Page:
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Coffee may be good for your health, after all – research indicates

9 years, 8 months ago

1185  0
Posted on May 14, 2009, 11 a.m. By gary clark

It may not be a health food, but according to many studies, coffee may actually be beneficial, helping protect against a range of diseases, including diabetes, liver cancer, cirrhosis and Parkinson’s disease.

Past research on the effects of drinking coffee have often been clouded by the negative effects of smoking, as many coffee drinkers were also smokers. But new research is providing a more "balanced" perspective on coffee, according to Rob van Dam, a coffee researcher and epidemiologist at the Harvard School of Public Health. "Coffee was seen as very unhealthy. Now we have a more balanced view. We're not telling people to drink it for health. But it is a good beverage choice," he says.

The proof? Twenty studies worldwide show that regular and decaf coffee lowers the risk for Type 2 diabetes, in some studies by as much as 50 percent. Researchers believe that it is probably due to chlorogenic acid, which is one of the many ingredients in coffee, slowing the uptake of glucose from the intestines. In other studies, reseach has consistently shown that coffee consumption yields a reduction in liver cancer and appears to protect the liver against cirrhosis. Moreover, the caffeine in coffee protects against Parkinson's disease. In fact, studies have shown that male coffee drinkers appear to have half the risk of Parkinson's as compared to non-coffee drinkers.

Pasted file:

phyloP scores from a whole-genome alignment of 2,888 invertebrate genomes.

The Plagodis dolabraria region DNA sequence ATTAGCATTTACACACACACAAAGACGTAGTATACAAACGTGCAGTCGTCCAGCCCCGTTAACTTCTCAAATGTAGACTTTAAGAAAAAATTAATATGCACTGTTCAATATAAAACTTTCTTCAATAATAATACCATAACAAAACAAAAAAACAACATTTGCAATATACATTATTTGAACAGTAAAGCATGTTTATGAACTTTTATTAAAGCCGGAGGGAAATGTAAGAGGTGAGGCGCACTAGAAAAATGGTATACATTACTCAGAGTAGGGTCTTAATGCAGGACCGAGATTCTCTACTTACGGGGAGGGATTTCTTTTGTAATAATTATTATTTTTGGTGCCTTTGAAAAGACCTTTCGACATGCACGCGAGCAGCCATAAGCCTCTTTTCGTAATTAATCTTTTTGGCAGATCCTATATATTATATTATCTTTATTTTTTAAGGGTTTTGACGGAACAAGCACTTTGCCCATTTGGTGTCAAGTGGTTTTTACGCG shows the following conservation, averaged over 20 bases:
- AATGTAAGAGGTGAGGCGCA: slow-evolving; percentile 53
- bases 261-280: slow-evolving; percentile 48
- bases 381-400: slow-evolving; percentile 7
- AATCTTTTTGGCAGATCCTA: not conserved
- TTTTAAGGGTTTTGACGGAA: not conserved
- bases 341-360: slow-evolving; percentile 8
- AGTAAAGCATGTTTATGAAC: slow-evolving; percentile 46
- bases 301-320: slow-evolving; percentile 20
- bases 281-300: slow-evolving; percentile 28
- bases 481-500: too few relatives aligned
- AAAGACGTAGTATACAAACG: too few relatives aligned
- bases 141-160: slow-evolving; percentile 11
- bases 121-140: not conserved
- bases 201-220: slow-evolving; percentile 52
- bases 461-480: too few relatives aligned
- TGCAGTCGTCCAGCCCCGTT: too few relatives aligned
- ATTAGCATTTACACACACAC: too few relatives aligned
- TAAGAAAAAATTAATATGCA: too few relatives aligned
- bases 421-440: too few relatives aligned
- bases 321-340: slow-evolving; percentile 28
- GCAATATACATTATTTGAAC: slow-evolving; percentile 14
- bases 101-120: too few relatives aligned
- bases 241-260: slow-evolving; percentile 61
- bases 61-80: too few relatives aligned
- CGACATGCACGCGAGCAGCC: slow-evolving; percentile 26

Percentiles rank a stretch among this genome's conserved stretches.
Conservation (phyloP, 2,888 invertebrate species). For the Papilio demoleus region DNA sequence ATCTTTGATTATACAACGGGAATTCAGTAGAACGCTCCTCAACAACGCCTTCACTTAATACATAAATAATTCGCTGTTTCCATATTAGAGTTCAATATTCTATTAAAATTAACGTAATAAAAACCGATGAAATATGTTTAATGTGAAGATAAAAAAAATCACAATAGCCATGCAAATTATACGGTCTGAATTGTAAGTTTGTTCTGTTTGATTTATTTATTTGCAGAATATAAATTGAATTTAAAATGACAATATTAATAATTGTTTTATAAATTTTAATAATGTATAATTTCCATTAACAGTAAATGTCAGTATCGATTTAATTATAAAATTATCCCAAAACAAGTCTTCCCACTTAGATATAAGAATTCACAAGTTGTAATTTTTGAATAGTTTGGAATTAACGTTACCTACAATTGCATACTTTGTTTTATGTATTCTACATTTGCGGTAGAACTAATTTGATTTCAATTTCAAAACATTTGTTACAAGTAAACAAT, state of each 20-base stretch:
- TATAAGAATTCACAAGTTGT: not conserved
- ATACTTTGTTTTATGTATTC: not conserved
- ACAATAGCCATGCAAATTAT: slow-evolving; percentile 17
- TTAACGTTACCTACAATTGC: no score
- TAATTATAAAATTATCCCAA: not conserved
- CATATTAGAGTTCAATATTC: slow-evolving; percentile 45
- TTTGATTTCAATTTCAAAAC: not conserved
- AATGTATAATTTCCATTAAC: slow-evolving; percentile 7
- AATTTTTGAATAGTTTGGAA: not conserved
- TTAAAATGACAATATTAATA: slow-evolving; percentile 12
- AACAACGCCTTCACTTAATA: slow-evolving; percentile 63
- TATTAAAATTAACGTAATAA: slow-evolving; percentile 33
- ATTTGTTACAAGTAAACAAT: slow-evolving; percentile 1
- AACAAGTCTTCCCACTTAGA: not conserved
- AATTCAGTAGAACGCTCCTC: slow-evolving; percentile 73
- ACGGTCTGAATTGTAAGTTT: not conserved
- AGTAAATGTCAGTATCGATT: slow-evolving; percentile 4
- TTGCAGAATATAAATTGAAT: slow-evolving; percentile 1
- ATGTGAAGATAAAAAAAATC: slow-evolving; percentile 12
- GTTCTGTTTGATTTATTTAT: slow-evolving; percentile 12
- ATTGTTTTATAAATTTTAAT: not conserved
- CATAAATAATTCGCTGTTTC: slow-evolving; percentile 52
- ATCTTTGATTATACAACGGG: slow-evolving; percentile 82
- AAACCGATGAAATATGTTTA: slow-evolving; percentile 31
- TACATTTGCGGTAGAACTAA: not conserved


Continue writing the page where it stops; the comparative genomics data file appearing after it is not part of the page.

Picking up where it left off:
In addition, a study published in March in Circulation evaluated data from more than 83,000 women over a period of more than two decades. It showed that those who drank two to three cups of coffee a day had a 19 percent lower risk of stroke than those who drank almost no coffee. A Finnish study found similar results for men. And says, van Dam, caffeine in coffee also seems to have less of an effect on blood pressure than the caffeine in soda drinks, as there are so many other substances in coffee that have the opposite effect physiologically from caffeine. "Even caffeinated coffee doesn't increase blood pressure much once you drink it for a week or so," he adds.

Coffee - specifically the caffeine in coffee - also boosts athletic performance. According to Graham, caffeine is a powerful "ergogenic agent" that promotes the ability of muscles to work. "Studies show that caffeine boosts performance in both very short and very long athletic events," he says and explains that recent research suggests that caffeine helps muscles release calcium, allowing them to contract with more force. "It takes only a medium cup of regular coffee for a 130-pound athlete to see a measurable improvement in performance," he notes.

While coffee's health benefits are not perfect and studies cannot conclusively prove that coffee improves health outcomes, the sheer volume of recent research is showing that coffee is indeed turning out to be a low-risk drink. Coffee researcher Terry Graham, chair of Human Health and Nutritional Sciences at the University of Guelph in Ontario, Canada, points out that "Coffee and caffeine are not the same thing. In fact, they are vastly different. Coffee is a complex beverage with hundreds, if not thousands, of bioactive ingredients. A cup of coffee is 2 percent caffeine, 98 percent other stuff."

News Release: Good to the last drop May 11, 2009


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